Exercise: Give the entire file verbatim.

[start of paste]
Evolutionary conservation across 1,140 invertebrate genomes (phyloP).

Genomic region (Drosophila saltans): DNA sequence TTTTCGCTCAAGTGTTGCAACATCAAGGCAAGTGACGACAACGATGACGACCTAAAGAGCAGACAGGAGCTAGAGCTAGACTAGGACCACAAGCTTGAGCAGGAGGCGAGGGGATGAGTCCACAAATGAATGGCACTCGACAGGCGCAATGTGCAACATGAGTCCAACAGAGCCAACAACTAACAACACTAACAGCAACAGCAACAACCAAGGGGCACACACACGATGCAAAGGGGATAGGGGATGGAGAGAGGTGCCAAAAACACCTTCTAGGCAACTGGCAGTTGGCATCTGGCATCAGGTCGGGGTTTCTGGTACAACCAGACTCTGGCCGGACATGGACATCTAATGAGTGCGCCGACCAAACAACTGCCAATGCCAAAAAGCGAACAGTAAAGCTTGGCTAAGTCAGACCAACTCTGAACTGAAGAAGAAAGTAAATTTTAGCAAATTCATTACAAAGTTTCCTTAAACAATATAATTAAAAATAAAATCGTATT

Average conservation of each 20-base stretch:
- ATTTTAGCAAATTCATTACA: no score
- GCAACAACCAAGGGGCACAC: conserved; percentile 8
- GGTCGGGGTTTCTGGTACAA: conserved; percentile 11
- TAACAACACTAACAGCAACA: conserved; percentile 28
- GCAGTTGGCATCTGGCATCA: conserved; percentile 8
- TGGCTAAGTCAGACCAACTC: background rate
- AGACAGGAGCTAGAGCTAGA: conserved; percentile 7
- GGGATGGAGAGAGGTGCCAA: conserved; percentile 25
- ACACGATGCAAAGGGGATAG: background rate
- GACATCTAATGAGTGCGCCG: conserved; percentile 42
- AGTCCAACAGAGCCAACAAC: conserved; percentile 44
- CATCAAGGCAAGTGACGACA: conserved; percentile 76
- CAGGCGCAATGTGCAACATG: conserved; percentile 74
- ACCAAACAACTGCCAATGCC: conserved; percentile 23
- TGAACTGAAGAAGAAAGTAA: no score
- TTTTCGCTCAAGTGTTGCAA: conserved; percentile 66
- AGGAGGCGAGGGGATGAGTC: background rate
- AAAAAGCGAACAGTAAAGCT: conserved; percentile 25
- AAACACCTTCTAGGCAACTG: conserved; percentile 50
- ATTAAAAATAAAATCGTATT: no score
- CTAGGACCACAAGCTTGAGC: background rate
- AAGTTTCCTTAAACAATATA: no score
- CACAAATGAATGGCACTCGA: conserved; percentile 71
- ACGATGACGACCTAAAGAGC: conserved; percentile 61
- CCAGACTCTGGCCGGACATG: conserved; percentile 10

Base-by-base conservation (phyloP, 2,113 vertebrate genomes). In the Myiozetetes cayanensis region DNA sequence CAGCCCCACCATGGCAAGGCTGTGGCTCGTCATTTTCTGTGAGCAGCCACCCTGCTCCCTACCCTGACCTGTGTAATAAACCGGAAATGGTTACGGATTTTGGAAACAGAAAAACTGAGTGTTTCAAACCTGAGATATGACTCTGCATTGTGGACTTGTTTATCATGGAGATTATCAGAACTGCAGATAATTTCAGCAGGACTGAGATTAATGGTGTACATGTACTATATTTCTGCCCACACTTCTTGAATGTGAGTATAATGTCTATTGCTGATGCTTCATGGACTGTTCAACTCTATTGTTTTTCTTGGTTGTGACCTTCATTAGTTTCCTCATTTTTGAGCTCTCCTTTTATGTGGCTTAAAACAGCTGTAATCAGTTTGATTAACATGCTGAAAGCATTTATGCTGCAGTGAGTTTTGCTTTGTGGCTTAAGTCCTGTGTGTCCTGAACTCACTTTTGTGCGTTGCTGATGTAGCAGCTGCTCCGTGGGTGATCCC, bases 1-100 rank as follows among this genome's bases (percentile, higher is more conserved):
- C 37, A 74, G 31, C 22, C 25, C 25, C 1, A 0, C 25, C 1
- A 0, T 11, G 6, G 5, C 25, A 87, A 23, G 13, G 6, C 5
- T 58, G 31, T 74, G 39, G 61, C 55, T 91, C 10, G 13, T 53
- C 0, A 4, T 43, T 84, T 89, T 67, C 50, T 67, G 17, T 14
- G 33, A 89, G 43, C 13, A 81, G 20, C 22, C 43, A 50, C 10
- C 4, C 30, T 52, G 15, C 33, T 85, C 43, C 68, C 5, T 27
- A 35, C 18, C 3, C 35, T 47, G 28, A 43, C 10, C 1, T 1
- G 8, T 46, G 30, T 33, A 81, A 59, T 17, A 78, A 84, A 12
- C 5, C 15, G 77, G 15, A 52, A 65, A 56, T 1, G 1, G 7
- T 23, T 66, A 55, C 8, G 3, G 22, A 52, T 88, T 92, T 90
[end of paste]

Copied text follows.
Evolutionary conservation across 1,140 invertebrate genomes (phyloP).

Genomic region (Drosophila saltans): DNA sequence TTTTCGCTCAAGTGTTGCAACATCAAGGCAAGTGACGACAACGATGACGACCTAAAGAGCAGACAGGAGCTAGAGCTAGACTAGGACCACAAGCTTGAGCAGGAGGCGAGGGGATGAGTCCACAAATGAATGGCACTCGACAGGCGCAATGTGCAACATGAGTCCAACAGAGCCAACAACTAACAACACTAACAGCAACAGCAACAACCAAGGGGCACACACACGATGCAAAGGGGATAGGGGATGGAGAGAGGTGCCAAAAACACCTTCTAGGCAACTGGCAGTTGGCATCTGGCATCAGGTCGGGGTTTCTGGTACAACCAGACTCTGGCCGGACATGGACATCTAATGAGTGCGCCGACCAAACAACTGCCAATGCCAAAAAGCGAACAGTAAAGCTTGGCTAAGTCAGACCAACTCTGAACTGAAGAAGAAAGTAAATTTTAGCAAATTCATTACAAAGTTTCCTTAAACAATATAATTAAAAATAAAATCGTATT

Average conservation of each 20-base stretch:
- ATTTTAGCAAATTCATTACA: no score
- GCAACAACCAAGGGGCACAC: conserved; percentile 8
- GGTCGGGGTTTCTGGTACAA: conserved; percentile 11
- TAACAACACTAACAGCAACA: conserved; percentile 28
- GCAGTTGGCATCTGGCATCA: conserved; percentile 8
- TGGCTAAGTCAGACCAACTC: background rate
- AGACAGGAGCTAGAGCTAGA: conserved; percentile 7
- GGGATGGAGAGAGGTGCCAA: conserved; percentile 25
- ACACGATGCAAAGGGGATAG: background rate
- GACATCTAATGAGTGCGCCG: conserved; percentile 42
- AGTCCAACAGAGCCAACAAC: conserved; percentile 44
- CATCAAGGCAAGTGACGACA: conserved; percentile 76
- CAGGCGCAATGTGCAACATG: conserved; percentile 74
- ACCAAACAACTGCCAATGCC: conserved; percentile 23
- TGAACTGAAGAAGAAAGTAA: no score
- TTTTCGCTCAAGTGTTGCAA: conserved; percentile 66
- AGGAGGCGAGGGGATGAGTC: background rate
- AAAAAGCGAACAGTAAAGCT: conserved; percentile 25
- AAACACCTTCTAGGCAACTG: conserved; percentile 50
- ATTAAAAATAAAATCGTATT: no score
- CTAGGACCACAAGCTTGAGC: background rate
- AAGTTTCCTTAAACAATATA: no score
- CACAAATGAATGGCACTCGA: conserved; percentile 71
- ACGATGACGACCTAAAGAGC: conserved; percentile 61
- CCAGACTCTGGCCGGACATG: conserved; percentile 10

Base-by-base conservation (phyloP, 2,113 vertebrate genomes). In the Myiozetetes cayanensis region DNA sequence CAGCCCCACCATGGCAAGGCTGTGGCTCGTCATTTTCTGTGAGCAGCCACCCTGCTCCCTACCCTGACCTGTGTAATAAACCGGAAATGGTTACGGATTTTGGAAACAGAAAAACTGAGTGTTTCAAACCTGAGATATGACTCTGCATTGTGGACTTGTTTATCATGGAGATTATCAGAACTGCAGATAATTTCAGCAGGACTGAGATTAATGGTGTACATGTACTATATTTCTGCCCACACTTCTTGAATGTGAGTATAATGTCTATTGCTGATGCTTCATGGACTGTTCAACTCTATTGTTTTTCTTGGTTGTGACCTTCATTAGTTTCCTCATTTTTGAGCTCTCCTTTTATGTGGCTTAAAACAGCTGTAATCAGTTTGATTAACATGCTGAAAGCATTTATGCTGCAGTGAGTTTTGCTTTGTGGCTTAAGTCCTGTGTGTCCTGAACTCACTTTTGTGCGTTGCTGATGTAGCAGCTGCTCCGTGGGTGATCCC, bases 1-100 rank as follows among this genome's bases (percentile, higher is more conserved):
- C 37, A 74, G 31, C 22, C 25, C 25, C 1, A 0, C 25, C 1
- A 0, T 11, G 6, G 5, C 25, A 87, A 23, G 13, G 6, C 5
- T 58, G 31, T 74, G 39, G 61, C 55, T 91, C 10, G 13, T 53
- C 0, A 4, T 43, T 84, T 89, T 67, C 50, T 67, G 17, T 14
- G 33, A 89, G 43, C 13, A 81, G 20, C 22, C 43, A 50, C 10
- C 4, C 30, T 52, G 15, C 33, T 85, C 43, C 68, C 5, T 27
- A 35, C 18, C 3, C 35, T 47, G 28, A 43, C 10, C 1, T 1
- G 8, T 46, G 30, T 33, A 81, A 59, T 17, A 78, A 84, A 12
- C 5, C 15, G 77, G 15, A 52, A 65, A 56, T 1, G 1, G 7
- T 23, T 66, A 55, C 8, G 3, G 22, A 52, T 88, T 92, T 90